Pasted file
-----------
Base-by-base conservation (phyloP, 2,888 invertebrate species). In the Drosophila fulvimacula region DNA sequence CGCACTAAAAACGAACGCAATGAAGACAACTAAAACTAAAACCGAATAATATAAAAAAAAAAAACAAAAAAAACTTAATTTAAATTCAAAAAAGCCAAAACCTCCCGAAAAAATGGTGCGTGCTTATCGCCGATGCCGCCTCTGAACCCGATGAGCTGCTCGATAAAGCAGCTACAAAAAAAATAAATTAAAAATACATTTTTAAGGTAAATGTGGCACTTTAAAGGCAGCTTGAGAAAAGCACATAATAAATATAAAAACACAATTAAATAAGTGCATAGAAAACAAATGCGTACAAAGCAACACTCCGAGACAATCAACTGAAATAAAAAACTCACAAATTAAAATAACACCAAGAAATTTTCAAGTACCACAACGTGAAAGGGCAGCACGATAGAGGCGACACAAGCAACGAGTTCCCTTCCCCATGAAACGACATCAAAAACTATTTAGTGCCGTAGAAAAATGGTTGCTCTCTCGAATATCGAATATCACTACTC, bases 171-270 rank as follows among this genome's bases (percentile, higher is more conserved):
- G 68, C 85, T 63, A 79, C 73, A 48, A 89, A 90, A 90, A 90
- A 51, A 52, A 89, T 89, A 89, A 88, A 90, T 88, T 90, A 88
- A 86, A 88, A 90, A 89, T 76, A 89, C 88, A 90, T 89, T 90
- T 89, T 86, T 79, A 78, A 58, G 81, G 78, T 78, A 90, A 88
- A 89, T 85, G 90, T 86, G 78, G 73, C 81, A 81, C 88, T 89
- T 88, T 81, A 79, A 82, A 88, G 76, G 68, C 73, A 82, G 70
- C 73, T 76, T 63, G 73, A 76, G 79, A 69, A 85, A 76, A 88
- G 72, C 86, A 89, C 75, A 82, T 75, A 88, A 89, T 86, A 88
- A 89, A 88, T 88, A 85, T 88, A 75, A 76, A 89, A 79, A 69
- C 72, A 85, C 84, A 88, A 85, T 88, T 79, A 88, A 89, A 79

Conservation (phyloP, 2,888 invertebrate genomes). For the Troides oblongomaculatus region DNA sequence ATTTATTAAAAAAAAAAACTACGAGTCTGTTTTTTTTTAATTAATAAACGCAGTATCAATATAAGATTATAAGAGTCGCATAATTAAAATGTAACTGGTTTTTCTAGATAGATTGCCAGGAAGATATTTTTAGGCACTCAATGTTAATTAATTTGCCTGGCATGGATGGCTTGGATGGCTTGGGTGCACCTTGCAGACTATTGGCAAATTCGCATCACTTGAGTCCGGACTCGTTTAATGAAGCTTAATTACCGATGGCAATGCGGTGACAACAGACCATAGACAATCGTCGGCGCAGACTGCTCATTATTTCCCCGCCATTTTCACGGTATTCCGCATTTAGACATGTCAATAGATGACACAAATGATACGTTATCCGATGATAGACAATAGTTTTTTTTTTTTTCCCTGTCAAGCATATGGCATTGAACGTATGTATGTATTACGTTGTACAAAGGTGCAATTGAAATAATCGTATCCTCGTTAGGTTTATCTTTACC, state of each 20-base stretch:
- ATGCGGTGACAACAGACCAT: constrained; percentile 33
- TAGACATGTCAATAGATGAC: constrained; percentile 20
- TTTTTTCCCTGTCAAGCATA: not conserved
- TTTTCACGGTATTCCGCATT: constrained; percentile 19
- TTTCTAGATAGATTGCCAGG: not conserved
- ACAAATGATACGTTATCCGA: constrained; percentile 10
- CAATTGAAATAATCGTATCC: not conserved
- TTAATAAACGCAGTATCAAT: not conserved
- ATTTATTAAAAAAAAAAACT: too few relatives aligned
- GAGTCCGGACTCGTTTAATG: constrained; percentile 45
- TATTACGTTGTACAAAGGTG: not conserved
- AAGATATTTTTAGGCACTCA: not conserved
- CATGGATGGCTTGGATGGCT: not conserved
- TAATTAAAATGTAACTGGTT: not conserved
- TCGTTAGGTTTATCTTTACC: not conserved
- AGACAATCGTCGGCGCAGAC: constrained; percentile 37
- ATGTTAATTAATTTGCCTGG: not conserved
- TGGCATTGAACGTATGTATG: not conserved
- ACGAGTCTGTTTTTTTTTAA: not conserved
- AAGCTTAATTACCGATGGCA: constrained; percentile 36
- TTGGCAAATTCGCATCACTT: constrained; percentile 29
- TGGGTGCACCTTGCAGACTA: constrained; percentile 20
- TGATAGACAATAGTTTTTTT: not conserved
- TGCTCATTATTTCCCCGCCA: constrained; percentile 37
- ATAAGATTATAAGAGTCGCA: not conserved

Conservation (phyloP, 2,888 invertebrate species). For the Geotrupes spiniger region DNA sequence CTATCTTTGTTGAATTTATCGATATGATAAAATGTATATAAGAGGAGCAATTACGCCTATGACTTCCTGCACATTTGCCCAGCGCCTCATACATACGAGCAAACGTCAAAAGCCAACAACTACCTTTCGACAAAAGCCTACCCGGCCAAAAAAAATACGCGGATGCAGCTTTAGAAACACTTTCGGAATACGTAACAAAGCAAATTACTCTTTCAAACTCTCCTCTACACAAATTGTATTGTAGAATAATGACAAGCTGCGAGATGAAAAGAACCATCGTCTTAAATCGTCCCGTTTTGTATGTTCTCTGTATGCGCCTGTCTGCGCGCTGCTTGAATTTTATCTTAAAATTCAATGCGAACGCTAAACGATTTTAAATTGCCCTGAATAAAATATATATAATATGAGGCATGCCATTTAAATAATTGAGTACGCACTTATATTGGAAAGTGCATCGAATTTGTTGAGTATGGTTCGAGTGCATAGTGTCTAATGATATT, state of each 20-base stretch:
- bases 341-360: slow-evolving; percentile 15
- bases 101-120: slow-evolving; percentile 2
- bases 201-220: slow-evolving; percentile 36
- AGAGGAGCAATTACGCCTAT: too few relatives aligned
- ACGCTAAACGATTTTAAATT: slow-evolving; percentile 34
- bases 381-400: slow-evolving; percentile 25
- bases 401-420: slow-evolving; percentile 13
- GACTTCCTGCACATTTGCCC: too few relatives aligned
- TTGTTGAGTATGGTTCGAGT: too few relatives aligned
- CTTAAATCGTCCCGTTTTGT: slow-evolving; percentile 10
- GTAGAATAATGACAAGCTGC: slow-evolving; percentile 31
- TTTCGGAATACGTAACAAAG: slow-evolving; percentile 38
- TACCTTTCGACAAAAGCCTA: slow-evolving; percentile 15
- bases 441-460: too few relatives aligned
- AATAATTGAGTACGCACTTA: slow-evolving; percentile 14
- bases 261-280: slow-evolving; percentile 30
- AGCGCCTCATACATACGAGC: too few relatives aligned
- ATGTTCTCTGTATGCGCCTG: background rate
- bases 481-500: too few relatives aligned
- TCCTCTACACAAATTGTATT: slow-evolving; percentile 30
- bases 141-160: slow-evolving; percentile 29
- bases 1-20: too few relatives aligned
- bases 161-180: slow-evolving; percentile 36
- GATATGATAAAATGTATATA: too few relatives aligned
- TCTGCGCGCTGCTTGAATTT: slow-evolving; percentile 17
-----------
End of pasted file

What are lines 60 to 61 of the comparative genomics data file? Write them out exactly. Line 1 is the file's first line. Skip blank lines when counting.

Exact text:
- bases 1-20: too few relatives aligned
- bases 161-180: slow-evolving; percentile 36